@bob istheowl: ... I often make multiple versions of a font with the same name, to see if the glyphs need additional editing. If I install version 1.0 of my font, embed 1.0 in a document, uninstall 1.0, then create and install version 1.1, I run the risk of having all versions of 1.0 and 1.1 corrupted. ...
It may be a good idea that for different versions you not only change the name of the font, v1, 2, 3 etc, but also change the unique font identifier and the postscript name. That could save you a lot of trouble.
Our cat likes to go on the roof above the entrance to my building.. It's about a five foot jump straight up from our porch. When it snows, however, he goes on the window ledge, then uses a bench as a springboard to leap a 7 1/2 foot distance, rising four feet, just so he doesn't get snow on his paws or bum.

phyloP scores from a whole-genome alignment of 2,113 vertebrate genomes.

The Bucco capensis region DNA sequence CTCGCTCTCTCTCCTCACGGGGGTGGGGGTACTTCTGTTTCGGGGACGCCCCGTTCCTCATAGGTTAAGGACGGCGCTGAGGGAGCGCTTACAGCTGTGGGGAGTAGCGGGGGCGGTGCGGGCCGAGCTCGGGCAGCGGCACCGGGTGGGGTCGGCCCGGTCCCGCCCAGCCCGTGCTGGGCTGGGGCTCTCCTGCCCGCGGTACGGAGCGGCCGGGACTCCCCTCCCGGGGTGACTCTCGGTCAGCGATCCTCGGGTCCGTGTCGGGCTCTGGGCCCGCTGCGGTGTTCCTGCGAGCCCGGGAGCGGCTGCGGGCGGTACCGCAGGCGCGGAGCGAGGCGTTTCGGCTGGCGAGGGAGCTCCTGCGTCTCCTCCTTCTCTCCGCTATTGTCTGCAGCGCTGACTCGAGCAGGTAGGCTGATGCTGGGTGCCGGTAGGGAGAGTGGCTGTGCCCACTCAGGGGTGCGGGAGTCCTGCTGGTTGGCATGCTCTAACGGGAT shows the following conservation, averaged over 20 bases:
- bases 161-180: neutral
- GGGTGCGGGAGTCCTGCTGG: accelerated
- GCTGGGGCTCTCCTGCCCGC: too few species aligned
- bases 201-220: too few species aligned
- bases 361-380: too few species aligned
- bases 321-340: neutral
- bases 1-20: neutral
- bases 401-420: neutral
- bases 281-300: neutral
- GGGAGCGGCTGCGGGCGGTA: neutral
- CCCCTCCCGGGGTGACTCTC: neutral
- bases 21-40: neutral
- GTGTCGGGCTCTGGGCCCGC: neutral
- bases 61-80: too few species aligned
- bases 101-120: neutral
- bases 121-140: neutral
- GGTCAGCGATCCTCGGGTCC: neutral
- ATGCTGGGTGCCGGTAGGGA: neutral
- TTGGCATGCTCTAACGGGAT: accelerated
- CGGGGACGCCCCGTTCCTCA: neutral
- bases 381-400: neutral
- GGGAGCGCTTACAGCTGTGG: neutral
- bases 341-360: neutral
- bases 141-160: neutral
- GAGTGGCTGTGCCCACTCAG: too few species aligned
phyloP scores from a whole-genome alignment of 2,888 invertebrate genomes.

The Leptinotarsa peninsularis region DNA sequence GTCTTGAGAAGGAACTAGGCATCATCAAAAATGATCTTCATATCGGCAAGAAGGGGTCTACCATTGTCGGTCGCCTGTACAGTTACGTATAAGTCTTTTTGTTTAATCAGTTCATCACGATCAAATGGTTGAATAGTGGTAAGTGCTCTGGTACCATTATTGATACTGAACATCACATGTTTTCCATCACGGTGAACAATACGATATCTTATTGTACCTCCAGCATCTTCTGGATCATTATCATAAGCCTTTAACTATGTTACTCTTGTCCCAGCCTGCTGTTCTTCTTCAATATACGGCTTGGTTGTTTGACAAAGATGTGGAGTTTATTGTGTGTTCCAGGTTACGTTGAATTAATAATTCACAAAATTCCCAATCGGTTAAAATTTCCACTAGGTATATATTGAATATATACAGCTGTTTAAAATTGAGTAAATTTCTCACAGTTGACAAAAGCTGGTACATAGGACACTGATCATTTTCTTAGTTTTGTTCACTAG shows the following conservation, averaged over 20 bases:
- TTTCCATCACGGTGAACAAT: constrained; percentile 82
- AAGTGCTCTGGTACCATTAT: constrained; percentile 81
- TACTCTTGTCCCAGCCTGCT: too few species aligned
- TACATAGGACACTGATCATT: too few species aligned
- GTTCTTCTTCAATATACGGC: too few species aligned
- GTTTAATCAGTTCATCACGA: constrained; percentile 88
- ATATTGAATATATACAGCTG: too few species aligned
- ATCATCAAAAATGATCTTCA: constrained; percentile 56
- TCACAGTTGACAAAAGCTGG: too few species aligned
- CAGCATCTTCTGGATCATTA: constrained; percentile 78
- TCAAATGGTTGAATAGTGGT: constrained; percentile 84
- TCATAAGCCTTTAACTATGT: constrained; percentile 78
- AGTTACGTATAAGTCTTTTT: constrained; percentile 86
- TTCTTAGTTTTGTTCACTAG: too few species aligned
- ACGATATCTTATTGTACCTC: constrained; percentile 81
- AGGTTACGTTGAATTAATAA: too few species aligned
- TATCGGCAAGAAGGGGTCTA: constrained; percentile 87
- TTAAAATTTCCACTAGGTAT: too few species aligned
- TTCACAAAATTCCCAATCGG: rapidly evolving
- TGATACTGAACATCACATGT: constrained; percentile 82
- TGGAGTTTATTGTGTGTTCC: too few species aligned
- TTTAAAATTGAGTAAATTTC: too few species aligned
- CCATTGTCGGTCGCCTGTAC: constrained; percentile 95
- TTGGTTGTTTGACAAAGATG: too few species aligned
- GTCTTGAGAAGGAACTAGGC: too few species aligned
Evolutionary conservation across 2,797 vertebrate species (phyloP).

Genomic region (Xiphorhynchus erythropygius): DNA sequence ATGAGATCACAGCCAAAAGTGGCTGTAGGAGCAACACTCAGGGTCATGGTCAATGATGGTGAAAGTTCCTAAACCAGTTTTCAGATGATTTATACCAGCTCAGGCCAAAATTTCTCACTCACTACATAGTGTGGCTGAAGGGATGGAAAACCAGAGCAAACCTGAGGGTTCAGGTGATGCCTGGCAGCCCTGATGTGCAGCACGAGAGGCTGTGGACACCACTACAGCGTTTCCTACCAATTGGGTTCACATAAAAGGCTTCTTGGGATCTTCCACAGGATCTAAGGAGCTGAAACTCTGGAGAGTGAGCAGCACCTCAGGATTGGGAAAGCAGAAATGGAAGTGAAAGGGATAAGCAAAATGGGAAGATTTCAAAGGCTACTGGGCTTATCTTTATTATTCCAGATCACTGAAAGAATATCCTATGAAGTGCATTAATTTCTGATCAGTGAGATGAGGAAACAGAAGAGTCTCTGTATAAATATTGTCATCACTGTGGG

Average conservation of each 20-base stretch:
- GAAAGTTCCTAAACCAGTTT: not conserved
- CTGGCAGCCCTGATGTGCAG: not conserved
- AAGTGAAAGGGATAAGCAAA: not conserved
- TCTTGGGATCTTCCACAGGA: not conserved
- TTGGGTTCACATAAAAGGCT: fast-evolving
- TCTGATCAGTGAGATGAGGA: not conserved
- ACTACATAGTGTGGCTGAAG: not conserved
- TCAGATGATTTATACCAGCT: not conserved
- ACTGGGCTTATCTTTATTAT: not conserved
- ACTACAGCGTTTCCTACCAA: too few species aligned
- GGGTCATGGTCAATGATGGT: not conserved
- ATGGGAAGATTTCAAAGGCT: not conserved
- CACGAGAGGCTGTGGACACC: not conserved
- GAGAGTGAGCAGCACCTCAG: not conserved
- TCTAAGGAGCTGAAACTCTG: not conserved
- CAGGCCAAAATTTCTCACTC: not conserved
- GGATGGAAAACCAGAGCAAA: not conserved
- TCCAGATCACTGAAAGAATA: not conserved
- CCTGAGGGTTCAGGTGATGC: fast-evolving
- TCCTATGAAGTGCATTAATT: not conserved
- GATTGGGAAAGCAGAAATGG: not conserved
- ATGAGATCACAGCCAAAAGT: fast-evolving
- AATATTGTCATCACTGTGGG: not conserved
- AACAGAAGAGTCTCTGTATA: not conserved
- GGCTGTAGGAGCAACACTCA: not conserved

Thanks everyone for their replies and links. I liked bob is theowl's option, so I went for that first. As he (sorry if you are a she) had warned: it didn't work. But then, I have no idea what "embed a font" means, this is actually the first time I have to deal with fonts; download&install is all I'm good at when it comes to fonts.
So I guess I'll have to sit down, take my time, and figure out how on earth to embed a font. I'm looking it up right now, so that will hopefully give me a clue on where to start.
Once again, thanks everyone for their collaboration!
Wicked, embed means to place within. The object of embedding is to display an uninstalled font..When a font is embedded properly, it becomes a part of the document itself, Like in an Adobe Acrobat Reader..pdf file.